The Internet has become an important domain for political discourse and an apt tool for mobilization; Arab Spring activists’ use of social media is a clear contemporary example. In light of the recent World Conference of International Telecommunications (WCIT-12), it is obvious that the regulation of access and use of the Internet has also become a tool of political leverage for Western governments.
From December 2nd to December 14th in Dubai, the WCIT-12 hosted the International Telecommunication Union (ITU) – the UN specialized agency that allocates the appropriate hardware for telecommunications, defines the technical standards to ensure networks and technologies interconnect, and strives to improve access to ICTs worldwide. The WCIT-12 was a key opportunity to negotiate and set new contemporary boundaries to internet access and use : the International Telecommunications Regulations (ITRs), the treaty-level provisions that look to fulfill the ITU goals, had in fact not be modified since 1988. However, countries such as the U.S., Canada, Australia and the UK, refused to ratify the new ITRs drafted at the WCIT-12.
The answer lies in great part in the fact that countries do not have equal rights to developing the Internet’s technical foundations. Because of its initial funding for ARPANET ( a precursor to the Internet that contributed to solidifying its technical foundations), the U.S. has the privilege of deciding of the bodies that can regulate the net’s address system.
Thus, when on the last day of the WCIT-12, Russia, China, Saudi Arabia, Algeria and Sudan called for equal rights for all governments to manage “internet numbering, naming, addressing and identification resources”, and attempted to amend the ITRs section regarding the rights of member states to telecommunications networks, the US and its allies responded violently. The issue was called to an unprecedented vote by Iran. The African bloc won the vote and the US and its allies declared that they would not sign the new treaty.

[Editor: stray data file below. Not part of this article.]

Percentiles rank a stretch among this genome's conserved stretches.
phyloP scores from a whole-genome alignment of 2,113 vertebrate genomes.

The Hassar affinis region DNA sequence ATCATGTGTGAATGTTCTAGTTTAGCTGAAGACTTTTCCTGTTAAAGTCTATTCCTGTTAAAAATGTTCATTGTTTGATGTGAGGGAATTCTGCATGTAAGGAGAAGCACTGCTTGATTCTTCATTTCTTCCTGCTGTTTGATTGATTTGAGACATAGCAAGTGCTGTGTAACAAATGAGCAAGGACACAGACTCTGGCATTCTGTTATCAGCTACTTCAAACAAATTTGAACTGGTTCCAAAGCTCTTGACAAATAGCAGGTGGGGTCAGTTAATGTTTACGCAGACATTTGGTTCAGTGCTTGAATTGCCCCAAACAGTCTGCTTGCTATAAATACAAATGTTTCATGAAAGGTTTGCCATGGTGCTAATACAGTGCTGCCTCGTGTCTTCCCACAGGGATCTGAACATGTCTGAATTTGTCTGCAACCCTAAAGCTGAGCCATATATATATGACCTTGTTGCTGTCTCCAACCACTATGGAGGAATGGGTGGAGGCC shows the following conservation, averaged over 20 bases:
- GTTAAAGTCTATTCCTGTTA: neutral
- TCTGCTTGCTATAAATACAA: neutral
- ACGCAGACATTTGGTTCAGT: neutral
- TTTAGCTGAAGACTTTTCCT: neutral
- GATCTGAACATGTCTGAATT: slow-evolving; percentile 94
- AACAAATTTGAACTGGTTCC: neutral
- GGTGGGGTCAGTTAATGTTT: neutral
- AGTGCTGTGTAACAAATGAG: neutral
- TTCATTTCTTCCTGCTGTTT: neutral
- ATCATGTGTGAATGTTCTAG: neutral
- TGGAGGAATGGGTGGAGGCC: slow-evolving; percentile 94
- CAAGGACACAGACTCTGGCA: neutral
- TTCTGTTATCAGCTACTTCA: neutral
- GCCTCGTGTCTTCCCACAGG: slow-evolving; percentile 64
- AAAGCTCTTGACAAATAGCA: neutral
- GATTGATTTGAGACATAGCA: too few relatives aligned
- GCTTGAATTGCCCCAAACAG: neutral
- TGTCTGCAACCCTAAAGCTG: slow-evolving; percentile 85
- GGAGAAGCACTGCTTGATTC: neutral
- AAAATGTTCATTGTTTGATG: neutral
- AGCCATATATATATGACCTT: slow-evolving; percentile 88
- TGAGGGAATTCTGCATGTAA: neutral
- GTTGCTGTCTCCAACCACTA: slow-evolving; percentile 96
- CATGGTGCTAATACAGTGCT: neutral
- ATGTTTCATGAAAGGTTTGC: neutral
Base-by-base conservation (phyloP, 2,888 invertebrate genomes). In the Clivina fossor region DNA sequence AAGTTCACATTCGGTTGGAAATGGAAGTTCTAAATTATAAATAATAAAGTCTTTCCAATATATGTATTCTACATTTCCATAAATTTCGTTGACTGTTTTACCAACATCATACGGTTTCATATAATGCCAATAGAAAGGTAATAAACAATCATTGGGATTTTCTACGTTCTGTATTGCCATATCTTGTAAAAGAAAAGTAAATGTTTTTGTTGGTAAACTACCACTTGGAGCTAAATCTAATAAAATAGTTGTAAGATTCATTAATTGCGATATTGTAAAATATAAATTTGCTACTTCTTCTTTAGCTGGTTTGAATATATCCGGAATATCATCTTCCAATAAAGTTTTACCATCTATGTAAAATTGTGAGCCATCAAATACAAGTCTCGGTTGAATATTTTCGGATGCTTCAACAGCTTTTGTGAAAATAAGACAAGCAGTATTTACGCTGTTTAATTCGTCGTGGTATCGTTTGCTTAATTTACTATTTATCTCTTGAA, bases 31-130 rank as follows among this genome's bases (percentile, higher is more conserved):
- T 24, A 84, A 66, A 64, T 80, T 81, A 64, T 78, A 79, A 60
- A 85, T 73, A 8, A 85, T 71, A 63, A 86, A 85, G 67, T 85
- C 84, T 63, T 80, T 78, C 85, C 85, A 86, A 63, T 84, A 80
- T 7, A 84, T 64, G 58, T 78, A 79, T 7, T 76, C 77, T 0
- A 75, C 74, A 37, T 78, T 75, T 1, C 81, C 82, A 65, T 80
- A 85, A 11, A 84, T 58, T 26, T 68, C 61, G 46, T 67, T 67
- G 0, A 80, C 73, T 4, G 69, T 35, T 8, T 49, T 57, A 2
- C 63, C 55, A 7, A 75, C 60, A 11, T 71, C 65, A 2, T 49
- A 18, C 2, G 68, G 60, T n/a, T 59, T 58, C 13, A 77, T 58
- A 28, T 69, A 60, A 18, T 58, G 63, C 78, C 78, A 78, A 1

The US argued that the amendments were a clear attempt to extend ITRs’ jurisdiction to Internet governance and content regulation. US Ambassador, Terry Kramer, further argued that the US believed that Internet policy must be multi-stakeholder driven. Kramer said,
Internet policy should not be determined by Member States, but by citizens, communities, and broader society… Consultation from the private sector and civil society is paramount.
The irony is unmistakable. Pro-Internet freedom countries are insisting on denying the freedom to access telecommunications networks. The WCIT-12 makes it clear that the Internet has become a means to coercively enforce concepts of justice on perceived human-rights abusers. Nonetheless, if what is being called to question is the right to infrastructural access to telecommunications, Kramer did have a point. There needs to be more research on how equal infrastructural access amongst Member States of the ITU affects their respective citizens.
(Featured photo: Anjali, Buzzom)